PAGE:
BLACK HAT

Hackers with hostile intent who obtain illegal access to computer networks and systems are referred to as black hat security.

The goal of black hat hackers is to exploit security flaws in software or organisational systems. This is frequently done to make money by holding corporations hostage or selling data to third-party firms and other cybercriminals.

Black hat security refers to attackers that intend to steal or destroy sensitive or private data and disrupt or shut down networks and services.

What Exactly Are Black Hat Hackers? How Do They Wreak Havoc on the System?

There are several sorts of black hat hackers, ranging from working alone to working for massive, profitable cyber criminal organisations. Many black hat hackers began as "script kiddies," who set out to expose security bugs and later refined their skills to make quick money.

Blackhat hackers, sometimes known as blackhats (as in cowboy movies), are the evil guys in the hacker community. Such hackers frequently have little regard for the rule of law, the systems they disrupt, or the harm they wreak.

Blackhats are separated from whitehats, the good people who are frequently seen striving to thwart the blackhats' attempts, and grey hats, who ride the line between the two, often crossing from one side to the other.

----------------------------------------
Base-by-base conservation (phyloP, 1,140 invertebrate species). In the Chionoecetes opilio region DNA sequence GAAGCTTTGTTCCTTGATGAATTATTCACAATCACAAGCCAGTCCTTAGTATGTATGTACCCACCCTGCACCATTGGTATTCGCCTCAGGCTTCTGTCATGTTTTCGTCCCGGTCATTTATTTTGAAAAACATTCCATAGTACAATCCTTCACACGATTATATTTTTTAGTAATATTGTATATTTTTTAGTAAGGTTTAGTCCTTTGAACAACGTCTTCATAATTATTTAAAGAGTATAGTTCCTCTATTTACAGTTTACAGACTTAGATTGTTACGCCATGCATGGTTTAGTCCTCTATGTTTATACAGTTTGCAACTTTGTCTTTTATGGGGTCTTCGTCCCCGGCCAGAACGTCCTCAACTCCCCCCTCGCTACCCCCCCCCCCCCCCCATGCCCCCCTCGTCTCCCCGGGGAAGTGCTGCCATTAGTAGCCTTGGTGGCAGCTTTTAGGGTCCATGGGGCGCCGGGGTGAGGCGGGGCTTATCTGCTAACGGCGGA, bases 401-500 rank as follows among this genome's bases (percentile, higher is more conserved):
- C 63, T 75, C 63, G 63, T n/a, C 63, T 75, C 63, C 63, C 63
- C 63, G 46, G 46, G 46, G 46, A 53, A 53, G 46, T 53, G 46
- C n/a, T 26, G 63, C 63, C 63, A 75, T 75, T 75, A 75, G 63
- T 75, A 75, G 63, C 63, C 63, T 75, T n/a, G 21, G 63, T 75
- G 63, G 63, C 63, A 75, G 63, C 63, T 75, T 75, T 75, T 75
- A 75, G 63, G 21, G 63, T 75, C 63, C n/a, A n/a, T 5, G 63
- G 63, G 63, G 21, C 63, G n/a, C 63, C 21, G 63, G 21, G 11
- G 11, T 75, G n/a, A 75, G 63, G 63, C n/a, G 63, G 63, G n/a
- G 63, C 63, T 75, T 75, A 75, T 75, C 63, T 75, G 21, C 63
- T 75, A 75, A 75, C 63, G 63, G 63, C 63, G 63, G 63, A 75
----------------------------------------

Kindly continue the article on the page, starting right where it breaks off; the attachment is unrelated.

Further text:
Identifying an attacker as a blackhat frequently means that they have a higher degree of competence at attacking and exploiting systems and networks than the average script kiddie. Blackhats may attack a system or network for several reasons.

How Do Black Hat Hackers Operate?

Hacking can function on a large scale, making it simple to disseminate harmful software. Companies boast partners, resellers, suppliers, and affiliates, and they acquire and sell virus licences to other criminal organisations for use in new locations or markets.

Some black hat firms even have contact centres where they conduct outbound calls while pretending to be from a well-known technology company like Microsoft. The hacker attempts to persuade potential victims to grant remote access to their systems or download software in this scam.

The victim unwittingly allows hackers to collect passwords and financial information or steal the machine and use it to launch attacks on others. The victim usually pays a hefty price for this "assistance."

Other hacks are quick and automatic, with no human interaction. In some circumstances, attack bots scour the internet for vulnerable systems to penetrate, frequently via phishing, malware attachments, or connections to hacked websites.

Black hat hacking is a global issue that is incredibly difficult to eradicate. Law enforcement has difficulties since hackers frequently leave minimal evidence, exploit the computers of unknowing victims, and operate across various jurisdictions.

You can read more about the difference between black box & white box testing at Appknox.